Utilities’ Quest for Spectrum: All Roads Lead to Public-Safety LTE?

US utilities have yet to solve the daunting problem of cyber spectrum – an issue which experts claim is stalling smart grid deployments and inhibiting investment in this sector.
Published: Sat 06 Oct 2012

What happened

According to a recent report by Pike Research, the uncertainty on how new IT systems should be incorporated into network operations have slowed the advance of smart grid technologies. And as smart grid deployments grow and existing applications are made smarter, the problem is likely to grow.

In order for the smart grid to deliver on its full value proposition, utilities have to find reliable, safe and uninterrupted bandwidth space enormous loads of data.

In light of this, the US Utilities Telecom Council (UTC) argues that the 700 MHz broadband spectrum allocated for a new nationwide public-safety LTE network is the perfect match for utilities. UTC contends utilities are as much ‘first responders’ as fire personnel or law enforcement and the interoperability of the LTE network is exactly what they need.

Of course, not everyone agrees. Tammy Parker at Fierce Energy tells that those with misgivings offered valid reasons:

  • The public safety network must be sufficiently built out.
  • Address the communications needs of law enforcement, fire services and other emergency services workers, before any talks begin.
  • Solve and agree on partnerships between UTC and the Association of Public-Safety Communications Officials (APCO).

Background

Well ready or not, “The spectrum crunch is coming,” writes Jesse Berst at Smart Grid News.

As things stand, the need to support smart meters has already brought major change in the utility IT landscape. Smart meters are no longer just simply monitoring devices; they have evolved into a dynamic, intelligent network that supports bidirectional communications between utilities and customers.

As for smart grid IT, Pike Research defines it as “NOT a set of well-defined application or infrastructure components; it is a rapidly evolving area of innovation and experimentation.” As with smart meters, many other new applications are likely to have on impact on smart grid IT. Here is a list of applications:

  • Advanced metering infrastructure (AMI)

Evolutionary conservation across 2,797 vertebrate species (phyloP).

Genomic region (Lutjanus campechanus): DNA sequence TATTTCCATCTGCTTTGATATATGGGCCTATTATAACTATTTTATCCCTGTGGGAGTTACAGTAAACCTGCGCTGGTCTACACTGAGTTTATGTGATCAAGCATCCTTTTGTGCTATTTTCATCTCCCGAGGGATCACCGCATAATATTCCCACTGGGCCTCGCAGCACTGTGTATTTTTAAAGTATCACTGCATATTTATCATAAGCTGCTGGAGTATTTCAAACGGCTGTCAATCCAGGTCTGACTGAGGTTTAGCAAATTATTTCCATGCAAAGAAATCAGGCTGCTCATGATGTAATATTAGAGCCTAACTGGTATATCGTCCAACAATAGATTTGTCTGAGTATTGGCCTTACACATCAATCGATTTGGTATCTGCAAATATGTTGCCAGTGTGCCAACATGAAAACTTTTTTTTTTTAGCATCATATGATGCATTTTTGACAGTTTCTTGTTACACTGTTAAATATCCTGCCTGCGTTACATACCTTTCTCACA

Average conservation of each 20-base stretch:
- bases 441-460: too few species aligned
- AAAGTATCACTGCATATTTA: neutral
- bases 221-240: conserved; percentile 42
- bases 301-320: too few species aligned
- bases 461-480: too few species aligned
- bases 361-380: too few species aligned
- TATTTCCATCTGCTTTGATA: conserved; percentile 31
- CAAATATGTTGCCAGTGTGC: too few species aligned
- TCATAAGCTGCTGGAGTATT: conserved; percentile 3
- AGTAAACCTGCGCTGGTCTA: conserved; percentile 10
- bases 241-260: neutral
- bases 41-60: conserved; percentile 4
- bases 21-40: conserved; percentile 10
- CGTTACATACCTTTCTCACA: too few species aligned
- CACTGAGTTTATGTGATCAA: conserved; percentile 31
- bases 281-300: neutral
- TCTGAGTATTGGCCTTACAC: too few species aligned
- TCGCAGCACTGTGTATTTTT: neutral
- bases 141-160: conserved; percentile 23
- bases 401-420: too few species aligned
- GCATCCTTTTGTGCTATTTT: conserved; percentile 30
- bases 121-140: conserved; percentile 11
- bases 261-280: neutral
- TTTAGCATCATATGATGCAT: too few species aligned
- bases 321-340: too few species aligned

• Meter data management (MDM)
  • The upgraded billing and customer information systems (CIS)
  • Distribution management systems (DMS
  • Merging of enterprise IT and OT to improve operational efficiencies
  • Electric vehicle (EV) charging systems
  • Demand-side management applications
  • Distributed generation (DG) management

Global outlook

More and more, utilities are finding that the need to define and deploy new IT systems in support of the smart grid is driving collaboration between Information technology (IT) and operational technology (OT) – this according to ‘Smart Grid IT Systems’ by Pike Research.

A summary of the research conclusions:

  • Total smart grid software and related IT services market reaches US$4.3b by end 2012 and grow to over US$8.6b by 2017.
  • North America is leading the initial market in many smart grid IT innovations.
  • Over the next 5 years, the European and Asia Pacific smart grid IT markets will grow substantially.

Proprietary applications and IT systems

Advanced energy blogger, Dave Karpinsky, explains the proprietary nature of utilities' home networking systems and smart meters adds complexity and additional cost, hence consumers fail to recognize their value.

“The search for innovative new ways to connect energy users to the smart grid is ongoing,” he adds. He points to an example of  a company that taps into the existing at-home broadband and use web-based analytics rather than having to rely so much on proprietary, 'closed' systems. The blogger argues “the smart grid will get only smarter and become more ubiquitous – increasingly relying on internet -based systems that provide a customized, highly scalable gateway to the power grid.”

Radio management on secondary channels

The CEO of Parseous Systems, Brian Andrew says just about every utility he speaks with is concerned out spectrum availability and achieving higher bandwidth throughputs. Andrew spoke to Berst at SGN about how the “Aggi “radio may relief some of the current spectrum pinch.  

How it works:

  • There are 240 12.5 kHz channels in the 217-220 MHz range for the radio to select from.
  • If you own spectrum, you can set your channels as priority channels to be used by the radio and increase bandwidth throughput capacity by adding in channels on a secondary basis.
  • Aggi aggregates up to 40 non-contiguous channels (6.25 kHz wide) to dynamically deliver up to 200 Kbps throughput in an on-demand basis.
  • Dynamically stops and automatically switch channels if another licensed user with priority is sensed to avoid any service interruption.

Sources

FierceSmartGrid.com: Utilities angling to use public safety LTE network

CranesCleveland.com: Making the 'smart grid' smarter, broadband and the Internet

SmartGridNews.com: The looming spectrum crunch (and one possible solution

SmartGridNews.com: Can free spectrum deliver the ultimate wireless network?

SmartGridObserver.com: Global smart grid IT market to reach $ 8.6 billion by 2017